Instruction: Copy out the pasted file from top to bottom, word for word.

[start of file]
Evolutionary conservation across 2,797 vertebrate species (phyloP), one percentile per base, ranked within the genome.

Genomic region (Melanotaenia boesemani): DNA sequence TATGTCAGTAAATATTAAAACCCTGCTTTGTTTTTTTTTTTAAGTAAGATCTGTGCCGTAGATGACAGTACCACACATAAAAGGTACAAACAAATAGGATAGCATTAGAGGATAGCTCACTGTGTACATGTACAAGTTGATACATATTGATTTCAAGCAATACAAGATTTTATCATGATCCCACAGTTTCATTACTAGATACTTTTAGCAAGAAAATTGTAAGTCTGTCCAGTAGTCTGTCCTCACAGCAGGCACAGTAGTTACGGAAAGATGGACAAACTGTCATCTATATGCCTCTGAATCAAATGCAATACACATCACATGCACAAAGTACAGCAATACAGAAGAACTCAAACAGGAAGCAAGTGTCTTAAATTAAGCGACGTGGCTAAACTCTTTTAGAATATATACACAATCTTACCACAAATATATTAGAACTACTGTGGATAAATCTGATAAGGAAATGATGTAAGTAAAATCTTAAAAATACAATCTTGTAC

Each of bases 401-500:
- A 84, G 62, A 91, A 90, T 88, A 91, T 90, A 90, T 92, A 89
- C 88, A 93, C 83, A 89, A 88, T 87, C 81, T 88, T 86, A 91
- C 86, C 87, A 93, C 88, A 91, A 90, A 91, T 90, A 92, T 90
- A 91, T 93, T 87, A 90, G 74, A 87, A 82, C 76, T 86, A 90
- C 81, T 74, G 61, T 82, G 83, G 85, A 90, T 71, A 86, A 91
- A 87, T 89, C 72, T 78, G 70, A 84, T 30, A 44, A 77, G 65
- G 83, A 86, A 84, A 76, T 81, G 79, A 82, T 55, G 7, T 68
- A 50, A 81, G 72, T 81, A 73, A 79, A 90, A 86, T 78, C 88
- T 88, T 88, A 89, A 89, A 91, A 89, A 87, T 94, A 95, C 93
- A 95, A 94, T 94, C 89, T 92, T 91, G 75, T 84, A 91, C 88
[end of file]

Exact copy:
Evolutionary conservation across 2,797 vertebrate species (phyloP), one percentile per base, ranked within the genome.

Genomic region (Melanotaenia boesemani): DNA sequence TATGTCAGTAAATATTAAAACCCTGCTTTGTTTTTTTTTTTAAGTAAGATCTGTGCCGTAGATGACAGTACCACACATAAAAGGTACAAACAAATAGGATAGCATTAGAGGATAGCTCACTGTGTACATGTACAAGTTGATACATATTGATTTCAAGCAATACAAGATTTTATCATGATCCCACAGTTTCATTACTAGATACTTTTAGCAAGAAAATTGTAAGTCTGTCCAGTAGTCTGTCCTCACAGCAGGCACAGTAGTTACGGAAAGATGGACAAACTGTCATCTATATGCCTCTGAATCAAATGCAATACACATCACATGCACAAAGTACAGCAATACAGAAGAACTCAAACAGGAAGCAAGTGTCTTAAATTAAGCGACGTGGCTAAACTCTTTTAGAATATATACACAATCTTACCACAAATATATTAGAACTACTGTGGATAAATCTGATAAGGAAATGATGTAAGTAAAATCTTAAAAATACAATCTTGTAC

Each of bases 401-500:
- A 84, G 62, A 91, A 90, T 88, A 91, T 90, A 90, T 92, A 89
- C 88, A 93, C 83, A 89, A 88, T 87, C 81, T 88, T 86, A 91
- C 86, C 87, A 93, C 88, A 91, A 90, A 91, T 90, A 92, T 90
- A 91, T 93, T 87, A 90, G 74, A 87, A 82, C 76, T 86, A 90
- C 81, T 74, G 61, T 82, G 83, G 85, A 90, T 71, A 86, A 91
- A 87, T 89, C 72, T 78, G 70, A 84, T 30, A 44, A 77, G 65
- G 83, A 86, A 84, A 76, T 81, G 79, A 82, T 55, G 7, T 68
- A 50, A 81, G 72, T 81, A 73, A 79, A 90, A 86, T 78, C 88
- T 88, T 88, A 89, A 89, A 91, A 89, A 87, T 94, A 95, C 93
- A 95, A 94, T 94, C 89, T 92, T 91, G 75, T 84, A 91, C 88